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Basic Buoyancy problem and analysis help

  1. Dec 9, 2012 #1
    1. The problem statement, all variables and given/known data
    A slab of ice floats on a freshwater lake. What minimum volume must the slab have for a 49 kg person to be able to stand on it without getting his or her feet wet?

    (use 920kg/m^3 as density of ice and 1000 kg/m^3 for the density of freshwater)

    2. Relevant equations
    Archimedes Principle:
    Fg = Fb
    mg = pVg

    3. The attempt at a solution
    Hi guys! First post. I have the solution to my problem, however I don't understand how I came to it.

    What I did: to set up the problem, I found the person's weight, and then set it equal to the weight of the ice to try to solve for volume. This didn't work, but I'm still not really sure what the quantity I found means.

    mg = rho_ice*V_ice*g
    49kg*9.8m/s^2 = 920 kg/m^3*V_ice*9.8m/s^2

    Solve for V_ice:
    V_ice = (49kg*9.8m/s^2)/(920kg/m^3*9.8m/s^2)
    V_ice = 0.053 m^3

    Since my physics class uses MasteringPhysics for homework input, I tried this answer but it was wrong, so I googled the question and found these forums, and this post: https://www.physicsforums.com/showthread.php?t=288259

    So although LunarJK set his initial problem up differently, I tried to use the second portion of his solution, as here:


    piceVice = pwaterVwater
    (920 kg/m^3)(0.053 m^3 + x) = (1000 kgm3)x
    0.053 m^3*920 kg/m^3+920 kg/m^3*x = 1000x
    48.76 = 1000x - 920x
    48.76 = x (1000-920)
    x = 0.6095 m^3 --> volume of ice under water (which I believe is the total volume of ice)

    The total volume of ice ended up being 0.61 m^3 according to MasteringPhysics, but I can't seem to wrap my mind around what my first equation found, and what the proper method of solving this should have been. I've been having a lot of trouble in this class with analysis and setting up problems properly. Any help explaining or pointers/links to help with analysis on future problems would be a huge life-saver. Thanks,

    Matthew
     
  2. jcsd
  3. Dec 9, 2012 #2

    gneill

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    Staff: Mentor

    Hi mwalter, Welcome to Physics Forums.

    The idea is to find a volume of ice which, when just fully submerged, will displace an amount of water whose weight is the same as that of the ice plus the person. That way the ice sinks until its top is level with the water while the person standing on it remains above the water level.

    What expression will give you the weight of the ice plus person? What expression will give you the weight of the water displaced?
     
  4. Dec 10, 2012 #3
    Hi gneill,

    Thinking more about this, and that the weight of the fluid displaced is equal to the buoyant force, I believe that:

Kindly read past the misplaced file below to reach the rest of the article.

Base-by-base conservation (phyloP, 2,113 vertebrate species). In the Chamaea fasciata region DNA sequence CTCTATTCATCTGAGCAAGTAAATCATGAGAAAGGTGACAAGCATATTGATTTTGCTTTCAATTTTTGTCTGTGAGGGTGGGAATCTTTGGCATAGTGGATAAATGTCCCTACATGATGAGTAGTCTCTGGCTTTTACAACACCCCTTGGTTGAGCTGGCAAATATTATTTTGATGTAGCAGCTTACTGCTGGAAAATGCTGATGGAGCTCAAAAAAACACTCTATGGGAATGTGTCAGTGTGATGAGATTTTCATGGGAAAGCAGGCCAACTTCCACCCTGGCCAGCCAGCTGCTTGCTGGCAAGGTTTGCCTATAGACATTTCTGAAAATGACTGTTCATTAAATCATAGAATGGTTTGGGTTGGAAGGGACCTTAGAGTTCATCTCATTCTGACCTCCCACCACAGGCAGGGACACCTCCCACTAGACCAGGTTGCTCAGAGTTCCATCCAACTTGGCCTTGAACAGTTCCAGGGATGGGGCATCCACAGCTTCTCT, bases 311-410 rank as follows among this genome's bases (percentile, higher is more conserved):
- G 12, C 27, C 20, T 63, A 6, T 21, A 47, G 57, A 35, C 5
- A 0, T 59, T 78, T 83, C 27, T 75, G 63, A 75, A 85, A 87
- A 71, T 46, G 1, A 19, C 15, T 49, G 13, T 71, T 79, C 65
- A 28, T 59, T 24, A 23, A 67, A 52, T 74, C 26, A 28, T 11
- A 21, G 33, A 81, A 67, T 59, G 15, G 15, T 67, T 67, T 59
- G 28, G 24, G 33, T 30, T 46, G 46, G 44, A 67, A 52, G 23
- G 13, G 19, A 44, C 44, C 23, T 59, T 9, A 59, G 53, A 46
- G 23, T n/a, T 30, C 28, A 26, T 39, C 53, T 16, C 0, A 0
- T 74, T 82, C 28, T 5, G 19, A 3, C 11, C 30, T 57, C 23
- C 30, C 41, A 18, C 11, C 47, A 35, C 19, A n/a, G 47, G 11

W_person + W_ice = W_water displaced, so
    m_person*g + p_ice*V_ice*g = p_water*V_water*g

    and that answers both of your questions. It probably answers mine as well, or you wouldn't have asked it. It looks like I didn't consider the entire system when constructing my original solution. I just tested that equation with the numbers given and it worked. It seems so ridiculously simple that way. argh.
     
  5. Dec 10, 2012 #4

    gneill

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    Staff: Mentor

    Okay, that looks good. Now, what would be a good choice for V_water? In other words, what part of the system do you want displacing the water?
     
  6. Dec 10, 2012 #5
    On this note, I recently helped someone at work understand this concept. He asked to what depth a ice cube sinks into water seeing that some of it stands out above the water.
    I also used the same theory of weight displacement. Gneill can you varify this or have I missed something in the concept?
    To make it easy I used a 1x1x1 m ice block, with the density of 917 kg/m^3.

    W_ice = W_water + W_air
    p_ice*V_ice*g = (p_water*V_water*g) + (p_air*V_air*g)
    917*1*9.8 = (1000*(1*1*d)*9.8) + (1.225*(1*1*(1-d))*9.8)
    with d the submerged distance.
    This gives d = 916.9 mm... So the ice cube will be 83 mm above the water level... Is this correct or have I explained it wrong?
     
  7. Dec 10, 2012 #6

    gneill

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    Staff: Mentor

    No, that's fine. Note that for typical small, dense objects we can usually ignore the buoyancy due to air displacement, particularly since we tend to weigh things in air to begin with!
     
  8. Dec 10, 2012 #7
    The person is standing on top of the ice without getting their feet wet, so the volume of the ice should be equal to the volume of the water displaced?

    The way I sort of solved it was:

    49.0kg * 9.8m/s^2 + 920kg/m^3*9.8m/s^2*V_ice = 1000 kg/m^3*9.8m/s^2*V_water
    480.2 N + 9016kg/m2s2*V_ice = 9800kg/m2s2*V_water
    480.2 N = 9800kg/m2s2*V_water - 9016kg/m2s2*V_ice

    From here, I did something that was mathematically incorrect and subtracted, and it worked, but I don't know how.

    EDIT: If V_ice = V_water then obviously that would explain how it worked. Is this a fluke?

    Matthew
     
  9. Dec 10, 2012 #8

    gneill

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    Staff: Mentor

    Yes, that's right. The ice alone is displacing the water.
    A suggested shortcut: Since every term was multiplied by g, cancel g before proceeding and save yourself a lot of calculator sweat.
    No fluke. It's the ice that displaces the water. Archimedes rules!
     
  10. Dec 10, 2012 #9
    Thanks gneill!
     
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